The memory of place : a phenomenology of the uncanny.

By: Trigg, Dylan.
Material type: materialTypeLabelBookSeries: Series in continental thought.Publisher: Athens, Ohio : Ohio University Press, 2013Description: xxxi, 347 pages : illustrations (black and white) ; 23 cm.ISBN: 9780821420393.Subject(s): Philosophy and Psychology | Phenomenology | memory | Place (Philosophy)DDC classification: 114TRI
Item type Current location Collection Call number Status Date due Barcode Item holds
Standard Loan Book Standard Loan Book AUB Library
Book 114 TRI (Browse shelf) Available F18558
Total holds: 0

Enhanced descriptions from Syndetics:

<p>From the frozen landscapes of the Antarctic to the haunted houses of childhood, the memory of places we experience is fundamental to a sense of self. Drawing on influences as diverse as Merleau-Ponty, Freud, and J. G. Ballard, The Memory of Place charts the memorial landscape that is written into the body and its experience of the world.<br> <br> <br> <br> Dylan Trigg's The Memory of Place offers a lively and original intervention into contemporary debates within "place studies," an interdisciplinary field at the intersection of philosophy, geography, architecture, urban design, and environmental studies. Through a series of provocative investigations, Trigg analyzes monuments in the representation of public memory; "transitional" contexts, such as airports and highway rest stops; and the "ruins" of both memory and place in sites such as Auschwitz. While developing these original analyses, Trigg engages in thoughtful and innovative ways with the philosophical and literary tradition, from Gaston Bachelard to Pierre Nora, H. P. Lovecraft to Martin Heidegger. Breathing a strange new life into phenomenology, The Memory of Place argues that the eerie disquiet of the uncanny is at the core of the remembering body, and thus of ourselves. The result is a compelling and novel rethinking of memory and place that should spark new conversations across the field of place studies.<br> <br> <br> <br> Edward S. Casey, Distinguished Professor of Philosophy at Stony Brook University and widely recognized as the leading scholar on phenomenology of place, calls The Memory of Place "genuinely unique and a signal addition to phenomenological literature. It fills a significant gap, and it does so with eloquence and force." He predicts that Trigg's book will be "immediately recognized as a major original work in phenomenology."</p>

Table of contents provided by Syndetics

  • List of Illustrations (p. XI)
  • Preface: Touching the Past (p. XIII)
  • Acknowledgments (p. XXIX)
  • Introduction: Phenomenology and Place (p. 1)
  • A Phenomenology of Place (p. 3)
  • Body Memory (p. 9)
  • Embodiment and Phenomenology (p. 13)
  • Placing Phenomenology (p. 17)
  • 1 Second Seeing (p. 22)
  • 2 The Life-World (p. 23)
  • 3 The Uncanny (p. 25)
  • 4 Descriptiveness (p. 38)
  • The Phenpmenological Method (p. 40)
  • Part 1 From Place to Memory
  • 1 Between memory and Imagination (p. 46)
  • Scene and Surrounding (p. 47)
  • The Memory of Place (p. 53)
  • Journeying Toward Slovenia (p. 62)
  • Dreaming of Place (p. 65)
  • Memory as a Rediscovery (p. 67)
  • 2 Monuments of Memory (p. 71)
  • From Memory to History (p. 72)
  • Placing Narratives (p. 77)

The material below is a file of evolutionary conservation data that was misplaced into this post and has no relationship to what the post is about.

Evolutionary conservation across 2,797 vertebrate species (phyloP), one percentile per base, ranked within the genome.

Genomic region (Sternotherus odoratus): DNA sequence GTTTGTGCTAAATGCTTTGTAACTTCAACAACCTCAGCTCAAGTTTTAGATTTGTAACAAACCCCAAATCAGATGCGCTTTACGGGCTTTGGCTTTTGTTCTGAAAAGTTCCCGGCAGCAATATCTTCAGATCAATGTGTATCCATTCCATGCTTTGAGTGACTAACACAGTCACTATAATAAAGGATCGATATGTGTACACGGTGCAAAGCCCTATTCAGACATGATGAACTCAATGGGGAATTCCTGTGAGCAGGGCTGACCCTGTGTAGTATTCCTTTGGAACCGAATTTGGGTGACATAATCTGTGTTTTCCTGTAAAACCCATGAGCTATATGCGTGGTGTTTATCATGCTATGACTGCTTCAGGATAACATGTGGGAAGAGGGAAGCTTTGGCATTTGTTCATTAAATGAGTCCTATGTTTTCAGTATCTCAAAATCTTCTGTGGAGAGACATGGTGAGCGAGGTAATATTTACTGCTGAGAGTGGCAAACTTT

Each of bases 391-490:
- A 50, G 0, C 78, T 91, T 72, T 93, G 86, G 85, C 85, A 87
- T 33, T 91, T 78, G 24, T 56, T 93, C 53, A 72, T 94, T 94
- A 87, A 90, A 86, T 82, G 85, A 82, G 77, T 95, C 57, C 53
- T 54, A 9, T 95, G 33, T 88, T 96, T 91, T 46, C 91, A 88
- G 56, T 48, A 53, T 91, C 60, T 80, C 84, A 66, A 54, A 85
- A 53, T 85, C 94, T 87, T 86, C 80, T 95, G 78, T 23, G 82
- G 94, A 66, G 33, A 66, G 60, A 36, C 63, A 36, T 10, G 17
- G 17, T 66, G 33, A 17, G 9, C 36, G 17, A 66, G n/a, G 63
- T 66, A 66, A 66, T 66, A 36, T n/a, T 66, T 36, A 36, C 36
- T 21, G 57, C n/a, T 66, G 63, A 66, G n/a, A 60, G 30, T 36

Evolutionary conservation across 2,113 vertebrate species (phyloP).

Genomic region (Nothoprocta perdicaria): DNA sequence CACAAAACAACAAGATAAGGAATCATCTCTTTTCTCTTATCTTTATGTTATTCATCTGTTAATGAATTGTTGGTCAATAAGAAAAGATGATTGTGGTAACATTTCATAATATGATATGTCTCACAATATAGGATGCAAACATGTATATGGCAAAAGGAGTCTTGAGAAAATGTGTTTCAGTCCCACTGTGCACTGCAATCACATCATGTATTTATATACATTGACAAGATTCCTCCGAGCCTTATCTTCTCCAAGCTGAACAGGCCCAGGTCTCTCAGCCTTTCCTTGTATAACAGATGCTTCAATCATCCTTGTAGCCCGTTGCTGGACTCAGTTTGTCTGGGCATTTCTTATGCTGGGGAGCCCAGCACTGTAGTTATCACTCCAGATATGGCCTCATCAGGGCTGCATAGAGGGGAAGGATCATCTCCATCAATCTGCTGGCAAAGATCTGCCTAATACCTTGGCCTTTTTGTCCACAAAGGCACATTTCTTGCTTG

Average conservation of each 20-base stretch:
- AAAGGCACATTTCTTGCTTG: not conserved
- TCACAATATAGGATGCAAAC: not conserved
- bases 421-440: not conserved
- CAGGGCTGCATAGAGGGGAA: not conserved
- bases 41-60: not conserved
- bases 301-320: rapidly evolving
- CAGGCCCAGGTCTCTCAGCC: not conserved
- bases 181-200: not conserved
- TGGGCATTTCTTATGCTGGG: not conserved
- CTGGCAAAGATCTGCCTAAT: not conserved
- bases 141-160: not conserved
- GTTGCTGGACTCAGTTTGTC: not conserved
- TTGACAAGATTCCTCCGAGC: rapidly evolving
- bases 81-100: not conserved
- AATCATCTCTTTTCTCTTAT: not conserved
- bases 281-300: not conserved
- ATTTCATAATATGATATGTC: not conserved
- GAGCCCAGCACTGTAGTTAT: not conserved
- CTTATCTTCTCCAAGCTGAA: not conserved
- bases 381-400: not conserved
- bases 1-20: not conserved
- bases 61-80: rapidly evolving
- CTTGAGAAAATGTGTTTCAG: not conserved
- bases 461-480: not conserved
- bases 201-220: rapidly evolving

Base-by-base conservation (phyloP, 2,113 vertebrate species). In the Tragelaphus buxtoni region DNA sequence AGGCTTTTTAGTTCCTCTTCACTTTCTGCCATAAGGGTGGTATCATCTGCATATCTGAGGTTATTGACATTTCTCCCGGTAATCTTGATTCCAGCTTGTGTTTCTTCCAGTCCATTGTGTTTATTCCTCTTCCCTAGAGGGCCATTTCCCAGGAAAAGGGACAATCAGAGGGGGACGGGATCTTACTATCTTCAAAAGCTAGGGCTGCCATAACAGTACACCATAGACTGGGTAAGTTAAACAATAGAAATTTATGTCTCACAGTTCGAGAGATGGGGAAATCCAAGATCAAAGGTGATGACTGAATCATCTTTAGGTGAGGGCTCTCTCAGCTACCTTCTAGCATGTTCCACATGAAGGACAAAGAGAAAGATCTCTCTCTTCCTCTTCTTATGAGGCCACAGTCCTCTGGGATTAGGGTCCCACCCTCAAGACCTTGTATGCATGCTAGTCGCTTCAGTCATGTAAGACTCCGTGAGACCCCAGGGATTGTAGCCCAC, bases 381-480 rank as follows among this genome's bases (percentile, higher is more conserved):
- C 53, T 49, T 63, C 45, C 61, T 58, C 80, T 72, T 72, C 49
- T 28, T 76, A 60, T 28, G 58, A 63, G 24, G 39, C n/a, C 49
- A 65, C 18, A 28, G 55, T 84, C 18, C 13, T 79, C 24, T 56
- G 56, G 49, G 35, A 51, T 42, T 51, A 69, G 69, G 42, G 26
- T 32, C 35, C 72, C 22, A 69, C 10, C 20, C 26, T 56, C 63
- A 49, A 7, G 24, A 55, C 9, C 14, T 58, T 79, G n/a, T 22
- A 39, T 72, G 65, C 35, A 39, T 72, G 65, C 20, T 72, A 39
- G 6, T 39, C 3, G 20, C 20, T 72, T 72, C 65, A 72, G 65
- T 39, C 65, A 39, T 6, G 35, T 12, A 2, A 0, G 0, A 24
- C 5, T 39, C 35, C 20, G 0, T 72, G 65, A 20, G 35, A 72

• A Phenomenology of the Chattri (p. 80)
  • Memory, Meaning, Materiality (p. 88)
  • A Texture of Death (p. 92)
  • Part 2 From Flesh to Materiality
  • 3 Memories of the Flesh (p. 101)
  • The Lived-Body (p. 102)
  • Inside and Outside (p. 108)
  • The Absolute Here (p. 110)
  • The Memory of Airports (p. 114)
  • Against Non-Places (p. 119)
  • Wild Being (p. 114)
  • Journeying Toward the Service Station (p. 135)
  • Light, Shadow, Texture (p. 142)
  • Anxious Embodiment (p. 148)
  • Alien Flesh (p. 155)
  • 4 The Dark Entity (p. 167)
  • Place-Making (p. 169)
  • A Phenomenology of Nostalgia (p. 174)
  • Homesickness (p. 190)
  • Spatial Morphology (p. 198)
  • An Uncanny Return (p. 207)
  • The Dark Entity (p. 219)
  • Part 3 From Black Holes to Specters
  • 5 Traumatic Embodiment (p. 229)
  • The Event Horizon (p. 232)
  • (Re)claiming Experience (p. 236)
  • The Skin of Memory (p. 239)
  • The Phantom Zone (p. 244)
  • 6 Ruins of Trauma (p. 257)
  • Abnormal Embodiment (p. 258)
  • Memories of Nightmares (p. 263)
  • Taumatized Materiality (p. 267)
  • A Disturbance of Memory (p. 271)
  • Conclusion: This Place Is Haunted (p. 279)
  • Ghost H(a)unting (p. 279)
  • The Doppelgänger (p. 287)
  • Phantom Memory (p. 293)
  • An Uncanny Mood (p. 299)
  • The Haunting (p. 308)
  • References (p. 327)
  • Index (p. 337)

Reviews provided by Syndetics


Trigg (Centre de Recherche en Epistemologie Appliquee, Paris) offers a phenomenology of place that focuses on the disquieting and uncanny elements of experience. The book does this through careful discussions of important phenomenologists, but even more interestingly through Trigg's own phenomenological analyses. These analyses are used both as illustrations of the phenomenologists discussed and more laudably as part of the development of his own unique phenomenological account of place. The volume is divided into three parts: "From Place to Memory," "From Flesh to Materiality," and "From Black Holes to Specters." It builds on Trigg's earlier work, The Aesthetics of Decay (2006), but can be appreciated without prior knowledge. It will be of interest to researchers in philosophy, cultural studies, architectural theory, geography, and environmental studies. Summing Up: Recommended. Graduate students and researchers/faculty. B. T. Harding Texas Woman's University